Candied seeds, some as small as a lightly coated caraway or anise seed, some approaching the size of a small jaw-breaker, depending on your taste. Often flavored with orange-, rose-, violet-, or lavender-flower waters. A sweet made from a seed or piece of preserved fruit coated in sugar, Digbie includes several recipes for comfits made from seeds. The usual technique was to boil a scented sugar syrup until it spins a thread, stir an amount into a batch of seeds, spread then until they are separate, let cool and break apart. Repeat until the comfit is as large as you find pleasant; the sugar coating gets thicker with each treatment. There are some commercial varieties available that have been coated until each seed is as big as a coffee bean.

The dried unripe berry of a tropical shrub (Piper cubeba) of the pepper family that is crushed and used as seasoning.  Taste is a piney, peppery taste, rather like chewing on pepper while sniffing a Christmas tree.

Latin measure of about 1/12 pint; researchers estimate at about 1½ tablespoons.

A weight measure, in cooking measured as one-sixteenth of an ounce. It's about the same weight as a pre-1980 penny. Modern pennies weigh about one-fourth less.

Duke's Powder:
Standard spelling causes a problem here as well. A number of translators of "Le Menagier de Paris" identify this as "poudre douce" or sweet powder, which is another common medieval seasoning.

In most medieval recipes, this word means "egg". If there any linguists out there, it is derived from the German plural for "eggs". However, the word occasionally means not "eggs", but "air". The words would have been pronounced almost identically in most places in England; you have to get the meaning from the context.

Glaze with beaten yolks of egg, painted on with a brush or a feather. Medievals loved color, and the yolks were frequently colored with herbs, such as with saffron.

Eryngium maritimum
, or Sea Holly, is a plant much used in the middle ages as a confection, the roots and peeled stems of which were candied and eaten much like angelica.

Faire vessell:
"Faire" anything in a medieval recipe means clean or unbroken. You will see reference to "faire water", "faire young beef", "faire bread", etc. Best translated as "the best ya got."

Fire shovel:
An implement almost like an antique soldering iron, heated to red-hot in the fire and used to toast surfaces of dishes where the whole thing could not be broiled. Modernly called a "salamander", IF you can find one!

In the middle ages, called "garum" or "liquamen". It was a fermented liquid condiment based on herring or anchovies. If your taste rums that way, use modern Vietnamese ngoc mai or nam pla to substitute. If your taste is not so adventurous, modern Worcestershire is also based on fish at its heart, but is many ingredients removed from its Vietnamese or Roman relatives.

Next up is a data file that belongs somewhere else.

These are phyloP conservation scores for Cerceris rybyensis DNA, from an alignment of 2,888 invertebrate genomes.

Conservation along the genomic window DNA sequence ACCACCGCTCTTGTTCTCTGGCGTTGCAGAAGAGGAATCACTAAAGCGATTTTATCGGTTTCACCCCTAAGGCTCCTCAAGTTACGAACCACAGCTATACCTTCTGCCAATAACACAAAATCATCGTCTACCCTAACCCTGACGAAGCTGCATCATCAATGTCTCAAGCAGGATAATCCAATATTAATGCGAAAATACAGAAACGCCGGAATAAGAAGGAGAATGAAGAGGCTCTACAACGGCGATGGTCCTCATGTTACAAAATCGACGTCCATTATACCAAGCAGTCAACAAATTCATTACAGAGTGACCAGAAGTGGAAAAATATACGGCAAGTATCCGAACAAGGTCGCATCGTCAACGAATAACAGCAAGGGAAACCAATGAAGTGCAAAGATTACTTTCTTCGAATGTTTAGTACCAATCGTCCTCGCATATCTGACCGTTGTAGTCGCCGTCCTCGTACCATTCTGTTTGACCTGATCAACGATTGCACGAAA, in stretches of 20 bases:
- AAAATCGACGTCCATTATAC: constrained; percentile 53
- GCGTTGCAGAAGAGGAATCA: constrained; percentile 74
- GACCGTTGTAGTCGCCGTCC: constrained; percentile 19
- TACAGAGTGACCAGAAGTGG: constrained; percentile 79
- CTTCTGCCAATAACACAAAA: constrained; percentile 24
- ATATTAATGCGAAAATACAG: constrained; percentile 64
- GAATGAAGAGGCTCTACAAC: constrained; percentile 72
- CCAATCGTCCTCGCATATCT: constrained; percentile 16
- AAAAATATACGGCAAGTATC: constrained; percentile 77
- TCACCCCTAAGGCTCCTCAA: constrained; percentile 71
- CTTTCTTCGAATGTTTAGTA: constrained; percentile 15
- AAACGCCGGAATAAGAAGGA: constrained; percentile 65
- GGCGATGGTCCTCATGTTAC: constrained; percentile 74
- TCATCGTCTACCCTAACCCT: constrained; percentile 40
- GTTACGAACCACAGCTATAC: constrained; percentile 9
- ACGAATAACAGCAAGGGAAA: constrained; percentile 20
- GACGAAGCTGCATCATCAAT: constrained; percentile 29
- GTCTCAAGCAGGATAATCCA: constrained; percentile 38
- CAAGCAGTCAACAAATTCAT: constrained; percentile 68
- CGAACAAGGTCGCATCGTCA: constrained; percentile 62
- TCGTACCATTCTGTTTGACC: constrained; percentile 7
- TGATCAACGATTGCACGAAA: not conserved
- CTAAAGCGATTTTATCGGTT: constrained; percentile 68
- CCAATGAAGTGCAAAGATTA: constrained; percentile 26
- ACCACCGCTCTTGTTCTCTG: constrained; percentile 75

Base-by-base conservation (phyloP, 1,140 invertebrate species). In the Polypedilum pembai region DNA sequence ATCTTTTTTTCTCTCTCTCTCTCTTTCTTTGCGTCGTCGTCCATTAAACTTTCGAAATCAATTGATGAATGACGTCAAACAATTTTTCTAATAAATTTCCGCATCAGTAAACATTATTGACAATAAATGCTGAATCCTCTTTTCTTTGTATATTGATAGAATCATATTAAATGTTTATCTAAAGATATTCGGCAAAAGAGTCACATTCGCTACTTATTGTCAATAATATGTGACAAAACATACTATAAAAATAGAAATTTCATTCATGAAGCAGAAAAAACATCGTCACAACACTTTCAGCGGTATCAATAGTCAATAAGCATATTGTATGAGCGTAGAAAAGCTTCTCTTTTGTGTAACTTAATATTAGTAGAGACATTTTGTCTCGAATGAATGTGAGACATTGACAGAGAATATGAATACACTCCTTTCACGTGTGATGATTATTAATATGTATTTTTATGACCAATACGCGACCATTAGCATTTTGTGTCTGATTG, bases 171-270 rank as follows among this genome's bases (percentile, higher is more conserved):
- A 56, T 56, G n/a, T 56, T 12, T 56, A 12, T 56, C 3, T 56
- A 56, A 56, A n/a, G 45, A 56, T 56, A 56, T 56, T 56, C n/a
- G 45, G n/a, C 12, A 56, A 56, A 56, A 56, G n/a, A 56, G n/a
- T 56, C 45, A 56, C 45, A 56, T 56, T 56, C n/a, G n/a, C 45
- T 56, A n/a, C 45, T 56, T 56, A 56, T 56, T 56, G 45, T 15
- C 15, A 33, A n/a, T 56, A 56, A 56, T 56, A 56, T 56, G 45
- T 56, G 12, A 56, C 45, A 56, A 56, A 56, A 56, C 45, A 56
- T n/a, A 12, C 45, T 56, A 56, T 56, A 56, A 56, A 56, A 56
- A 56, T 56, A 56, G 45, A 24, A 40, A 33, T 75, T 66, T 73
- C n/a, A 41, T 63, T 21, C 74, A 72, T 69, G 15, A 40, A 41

A variety of custard pie.

A rhizome similar to ginger (Alpinia galanga or Alpinia officinarum). Dried galingale can be found in Indian or Chinese markets. The former, also called greater galingale, is used mostly for cooking. The latter, lesser galingale, is used in oriental medicine.

From old North French gambon, or ham, from gambe, leg. In British usage, the lower end of a side of bacon. Also called "gammon".

Foods were frequently coated with real gold and silver leaf for show, and the gilding was eaten right along with the food gilded. This tradition is maintained in the Middle East and India even today, and edible gold leaf can be found with a little searching. However, DON'T BE TEMPTED TO TRY THIS WITH ARTIST'S LEAF. I haven't asked an authority, but I'm sure it is not approved for human consumption.

Grains of paradise:
Seeds of Afromomum melegueta. Also called "Melegueta pepper" or "guinea grains", it is a sharp spice similar, but unrelated to, cardamom. I recommend searching for these, if you want a quest; they are out there, but not easy to find. You can use about 2/3 pepper and 1/3 cardamom, for a very inadequate substitute.

Generic term for shortening or oil. You may use anything to your taste, keeping your health in mind. Don't be afraid of the term "white grease", if you see it. That meant butter, not lard, which was referred to as "barrow's grease".

Stefan’s Florilegium
defines this implement as “a kind of implement for stirring./beating food.  Its description and the meaning of its name are unknown.  It appears in those recipes in which the food (such as boiled gourds and eggplant) is to be so well-stirred that it is nearly pureed, with not a lump remaining.”

Latin measure of about one-half pint; researchers estimate more precisely 7.4 ounces.

“Lebkuchen” are a Christmas gingerbread-type cookie.  They are generally round and made with syrup or honey and lots of spices, including cinnamon, cardamom and allspice. They are then often coated with chocolate (in the modern days) or sugar icing.  Quite a number of the Northern European countries have some version of this cookie.  “Lebhaftig” in German means “lively”, so this can be seen as a “lively-tasting” cookie.  This is a very similar usage to the medieval “gingerbread” which contained pepper rather than ginger, but was sharp in taste.